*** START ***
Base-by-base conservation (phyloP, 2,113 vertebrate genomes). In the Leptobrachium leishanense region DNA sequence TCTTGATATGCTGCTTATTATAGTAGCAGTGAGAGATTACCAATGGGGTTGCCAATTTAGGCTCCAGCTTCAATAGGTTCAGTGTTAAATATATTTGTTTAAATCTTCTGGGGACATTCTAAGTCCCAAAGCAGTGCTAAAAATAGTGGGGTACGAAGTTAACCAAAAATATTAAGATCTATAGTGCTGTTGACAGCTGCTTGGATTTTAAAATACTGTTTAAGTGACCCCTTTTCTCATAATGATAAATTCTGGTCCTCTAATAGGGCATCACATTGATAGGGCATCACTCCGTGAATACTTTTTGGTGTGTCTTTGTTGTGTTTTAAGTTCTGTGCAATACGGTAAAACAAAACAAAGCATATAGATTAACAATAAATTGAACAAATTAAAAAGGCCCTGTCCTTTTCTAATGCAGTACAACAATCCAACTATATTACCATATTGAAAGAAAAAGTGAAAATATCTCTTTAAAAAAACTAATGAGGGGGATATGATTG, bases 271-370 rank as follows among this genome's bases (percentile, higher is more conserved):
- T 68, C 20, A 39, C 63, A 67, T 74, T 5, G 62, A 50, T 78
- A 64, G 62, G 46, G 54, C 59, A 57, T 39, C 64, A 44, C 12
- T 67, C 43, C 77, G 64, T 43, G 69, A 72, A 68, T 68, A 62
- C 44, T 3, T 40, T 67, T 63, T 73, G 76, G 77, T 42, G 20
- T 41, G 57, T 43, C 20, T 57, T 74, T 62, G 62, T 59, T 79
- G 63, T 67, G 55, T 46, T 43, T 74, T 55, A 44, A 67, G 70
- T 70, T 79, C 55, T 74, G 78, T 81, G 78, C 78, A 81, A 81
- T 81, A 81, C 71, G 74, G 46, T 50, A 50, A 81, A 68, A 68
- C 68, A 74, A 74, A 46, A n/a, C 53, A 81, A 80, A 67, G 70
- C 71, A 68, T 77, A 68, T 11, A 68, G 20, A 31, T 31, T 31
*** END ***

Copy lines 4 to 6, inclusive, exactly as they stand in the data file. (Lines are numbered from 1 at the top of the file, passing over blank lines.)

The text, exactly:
- T 67, C 43, C 77, G 64, T 43, G 69, A 72, A 68, T 68, A 62
- C 44, T 3, T 40, T 67, T 63, T 73, G 76, G 77, T 42, G 20
- T 41, G 57, T 43, C 20, T 57, T 74, T 62, G 62, T 59, T 79